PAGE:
Acquired: Breeder (non-professional, hobby breeder)
Congleton, Cheshire, United Kingdom
Posted Sep 17, 2012
We bought our first Charolais cow from a neighbour (who called them 'Charlies') in the early 1980s, just as the breed was becoming popular in the UK. She was intended to be the nucleus of a small herd so that we could produce our own bulls for siring on our mixed herd to produce beef calves.
It never really panned out, for many reasons... Charolias are very highly-strung cattle, even the cows and they need lots of management. They are excellent as crosses for producing beef calves but those calves, even in cross-breeds tend to be large and we ended-up 'pulling' almost every one.
Based on our experience I would recommend that you do not even think of using Charolais sires with smaller breed heifers (possibly not with any heifer). As a result we ended up with a Hereford bull of our own and a Charolais bull that we shared with another farm. We would have the bull for summer and autumn whilst our neighbour had the bull for winter and spring, which produced appropriate calving times for both of us.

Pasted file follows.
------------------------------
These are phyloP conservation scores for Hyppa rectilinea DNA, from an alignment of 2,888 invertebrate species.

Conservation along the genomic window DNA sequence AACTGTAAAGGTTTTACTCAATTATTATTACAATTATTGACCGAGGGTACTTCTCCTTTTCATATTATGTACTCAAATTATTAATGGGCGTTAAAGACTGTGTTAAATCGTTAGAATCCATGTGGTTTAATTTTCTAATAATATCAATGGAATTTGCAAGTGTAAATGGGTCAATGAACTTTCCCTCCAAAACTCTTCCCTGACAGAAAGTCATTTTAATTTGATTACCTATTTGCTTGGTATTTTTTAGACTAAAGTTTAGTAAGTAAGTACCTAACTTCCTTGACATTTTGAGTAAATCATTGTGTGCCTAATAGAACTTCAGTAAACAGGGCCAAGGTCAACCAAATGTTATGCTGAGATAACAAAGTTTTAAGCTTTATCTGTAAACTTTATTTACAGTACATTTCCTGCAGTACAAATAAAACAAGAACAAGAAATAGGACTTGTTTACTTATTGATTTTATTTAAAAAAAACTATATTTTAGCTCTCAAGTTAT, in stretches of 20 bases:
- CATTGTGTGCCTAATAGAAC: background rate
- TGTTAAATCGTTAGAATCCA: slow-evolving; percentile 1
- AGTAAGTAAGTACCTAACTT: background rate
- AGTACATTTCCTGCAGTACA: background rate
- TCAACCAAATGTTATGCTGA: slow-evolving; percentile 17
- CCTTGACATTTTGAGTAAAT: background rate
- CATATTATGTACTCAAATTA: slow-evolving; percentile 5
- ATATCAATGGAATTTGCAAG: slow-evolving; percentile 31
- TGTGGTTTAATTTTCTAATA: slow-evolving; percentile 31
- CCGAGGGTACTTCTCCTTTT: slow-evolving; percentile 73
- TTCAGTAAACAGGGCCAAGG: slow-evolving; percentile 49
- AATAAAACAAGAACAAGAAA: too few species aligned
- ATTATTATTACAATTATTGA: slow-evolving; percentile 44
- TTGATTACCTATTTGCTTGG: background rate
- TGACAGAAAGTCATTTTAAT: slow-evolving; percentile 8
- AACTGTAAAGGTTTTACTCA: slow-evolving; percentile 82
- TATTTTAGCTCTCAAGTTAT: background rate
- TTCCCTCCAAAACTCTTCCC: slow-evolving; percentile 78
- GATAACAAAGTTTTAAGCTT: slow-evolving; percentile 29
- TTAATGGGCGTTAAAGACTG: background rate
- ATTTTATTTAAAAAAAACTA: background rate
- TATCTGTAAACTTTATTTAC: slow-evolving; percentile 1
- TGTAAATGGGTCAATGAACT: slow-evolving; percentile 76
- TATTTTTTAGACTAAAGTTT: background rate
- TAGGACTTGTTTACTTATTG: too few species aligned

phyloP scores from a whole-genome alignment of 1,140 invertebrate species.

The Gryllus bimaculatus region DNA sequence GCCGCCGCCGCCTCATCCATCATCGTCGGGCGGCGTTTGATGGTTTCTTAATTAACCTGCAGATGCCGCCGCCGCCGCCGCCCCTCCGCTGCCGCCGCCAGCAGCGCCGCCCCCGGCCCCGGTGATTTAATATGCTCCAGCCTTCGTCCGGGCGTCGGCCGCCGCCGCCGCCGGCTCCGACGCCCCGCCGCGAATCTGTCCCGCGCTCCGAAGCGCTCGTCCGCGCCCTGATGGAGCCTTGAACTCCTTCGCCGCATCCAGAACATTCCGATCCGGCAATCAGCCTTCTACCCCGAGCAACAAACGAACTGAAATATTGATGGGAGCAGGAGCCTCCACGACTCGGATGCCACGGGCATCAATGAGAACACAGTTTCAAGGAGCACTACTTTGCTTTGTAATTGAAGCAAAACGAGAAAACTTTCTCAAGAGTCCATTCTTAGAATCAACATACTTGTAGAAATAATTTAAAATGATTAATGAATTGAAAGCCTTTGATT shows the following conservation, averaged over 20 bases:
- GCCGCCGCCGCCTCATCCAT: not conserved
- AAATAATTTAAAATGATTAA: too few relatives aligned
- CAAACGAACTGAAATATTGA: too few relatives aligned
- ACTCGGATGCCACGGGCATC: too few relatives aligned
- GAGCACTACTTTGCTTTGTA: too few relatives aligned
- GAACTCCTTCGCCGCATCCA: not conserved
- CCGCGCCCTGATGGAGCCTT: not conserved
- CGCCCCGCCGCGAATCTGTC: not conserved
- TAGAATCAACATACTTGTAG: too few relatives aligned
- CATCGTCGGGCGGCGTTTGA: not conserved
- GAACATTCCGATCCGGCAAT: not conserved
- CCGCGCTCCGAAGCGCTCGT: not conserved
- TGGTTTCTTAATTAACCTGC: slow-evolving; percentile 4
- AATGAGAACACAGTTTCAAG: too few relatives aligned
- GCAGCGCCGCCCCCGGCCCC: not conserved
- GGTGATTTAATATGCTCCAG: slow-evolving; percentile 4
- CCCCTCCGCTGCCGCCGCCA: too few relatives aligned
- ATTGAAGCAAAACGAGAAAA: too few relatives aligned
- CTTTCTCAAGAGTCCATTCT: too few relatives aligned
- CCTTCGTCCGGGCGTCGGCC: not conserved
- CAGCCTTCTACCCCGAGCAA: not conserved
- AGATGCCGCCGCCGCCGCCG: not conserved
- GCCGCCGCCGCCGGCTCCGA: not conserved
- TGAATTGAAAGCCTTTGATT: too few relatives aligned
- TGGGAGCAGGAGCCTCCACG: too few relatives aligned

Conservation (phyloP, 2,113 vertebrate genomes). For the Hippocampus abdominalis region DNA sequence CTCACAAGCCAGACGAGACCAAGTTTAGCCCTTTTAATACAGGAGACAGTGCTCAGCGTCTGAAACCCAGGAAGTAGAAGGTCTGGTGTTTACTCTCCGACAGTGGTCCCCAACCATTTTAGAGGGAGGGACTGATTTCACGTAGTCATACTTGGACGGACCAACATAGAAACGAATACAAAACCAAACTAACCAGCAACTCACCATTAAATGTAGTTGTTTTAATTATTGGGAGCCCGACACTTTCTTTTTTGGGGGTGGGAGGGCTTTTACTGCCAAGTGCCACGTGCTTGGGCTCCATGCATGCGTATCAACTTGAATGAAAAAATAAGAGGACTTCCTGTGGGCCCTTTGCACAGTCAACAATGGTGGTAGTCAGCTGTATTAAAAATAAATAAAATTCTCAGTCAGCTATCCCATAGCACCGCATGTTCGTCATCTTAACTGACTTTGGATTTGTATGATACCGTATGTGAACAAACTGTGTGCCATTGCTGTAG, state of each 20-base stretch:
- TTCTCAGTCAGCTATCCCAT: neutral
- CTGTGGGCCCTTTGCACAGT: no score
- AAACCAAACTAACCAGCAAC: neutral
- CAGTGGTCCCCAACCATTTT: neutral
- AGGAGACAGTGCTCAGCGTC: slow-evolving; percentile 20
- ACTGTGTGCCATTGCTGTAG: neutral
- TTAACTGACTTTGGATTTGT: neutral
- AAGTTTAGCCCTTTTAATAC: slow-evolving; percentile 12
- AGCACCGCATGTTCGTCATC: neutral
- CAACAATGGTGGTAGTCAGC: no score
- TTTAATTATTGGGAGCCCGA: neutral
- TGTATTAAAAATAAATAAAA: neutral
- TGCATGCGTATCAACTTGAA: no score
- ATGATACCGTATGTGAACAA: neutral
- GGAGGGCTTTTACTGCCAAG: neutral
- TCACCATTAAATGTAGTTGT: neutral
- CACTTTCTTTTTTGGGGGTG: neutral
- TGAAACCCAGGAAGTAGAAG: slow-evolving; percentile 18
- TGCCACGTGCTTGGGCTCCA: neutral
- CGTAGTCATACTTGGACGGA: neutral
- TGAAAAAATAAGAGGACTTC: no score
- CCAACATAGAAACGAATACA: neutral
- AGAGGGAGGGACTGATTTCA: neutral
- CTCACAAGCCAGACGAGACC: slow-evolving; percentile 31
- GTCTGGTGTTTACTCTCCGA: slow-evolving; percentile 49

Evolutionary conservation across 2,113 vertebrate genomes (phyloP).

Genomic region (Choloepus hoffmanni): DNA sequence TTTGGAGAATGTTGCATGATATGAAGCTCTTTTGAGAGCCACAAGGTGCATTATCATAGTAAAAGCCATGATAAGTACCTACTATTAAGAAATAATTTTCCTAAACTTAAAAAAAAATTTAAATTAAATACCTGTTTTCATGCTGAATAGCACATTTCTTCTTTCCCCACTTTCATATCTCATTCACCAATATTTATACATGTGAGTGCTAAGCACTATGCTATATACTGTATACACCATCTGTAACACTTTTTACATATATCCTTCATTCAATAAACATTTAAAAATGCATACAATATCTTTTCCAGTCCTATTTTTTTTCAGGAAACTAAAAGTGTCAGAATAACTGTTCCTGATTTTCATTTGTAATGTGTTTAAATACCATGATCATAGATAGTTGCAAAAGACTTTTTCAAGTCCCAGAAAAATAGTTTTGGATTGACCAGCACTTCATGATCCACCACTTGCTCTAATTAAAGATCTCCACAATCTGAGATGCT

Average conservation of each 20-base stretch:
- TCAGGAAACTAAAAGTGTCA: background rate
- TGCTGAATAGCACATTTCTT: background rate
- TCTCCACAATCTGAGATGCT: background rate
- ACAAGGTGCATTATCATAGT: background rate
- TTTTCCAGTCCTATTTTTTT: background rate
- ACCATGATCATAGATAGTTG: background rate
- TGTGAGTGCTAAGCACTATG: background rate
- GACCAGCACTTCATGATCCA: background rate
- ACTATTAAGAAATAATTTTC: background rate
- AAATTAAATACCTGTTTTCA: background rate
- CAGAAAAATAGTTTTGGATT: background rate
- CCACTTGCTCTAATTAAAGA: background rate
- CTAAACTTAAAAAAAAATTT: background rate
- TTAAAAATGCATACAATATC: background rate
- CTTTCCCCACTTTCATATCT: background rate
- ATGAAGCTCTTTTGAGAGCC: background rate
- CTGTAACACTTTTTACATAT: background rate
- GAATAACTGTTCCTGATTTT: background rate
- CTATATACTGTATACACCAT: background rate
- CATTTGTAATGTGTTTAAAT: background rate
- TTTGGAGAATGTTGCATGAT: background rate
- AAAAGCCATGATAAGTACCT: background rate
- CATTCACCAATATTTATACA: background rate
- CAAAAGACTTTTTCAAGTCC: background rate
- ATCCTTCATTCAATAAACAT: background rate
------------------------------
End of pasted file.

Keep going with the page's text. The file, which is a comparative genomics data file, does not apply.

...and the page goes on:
Even as calves, Charoliais crosses are feisty to say the least. And if you are looking for calm calves on a pet system or even a smallholding then this is not the breed for you. But if you are on a beef system, particularly a suckler system then the improved growth rates of Charolias crosses are worthwhile economically, you just have to factor-in increased costs of husbandry.
Being almost pure white, they are a very spectacular looking breed and look very muscular. Indeed, they were originally developed as a multi-purpose animal, being used for draft, milk and beef. They have excellent conformation and very powerful necks with even distribution of muscle on the fore- and hind- quarters and these muscle characteristics are transferred to the offspring.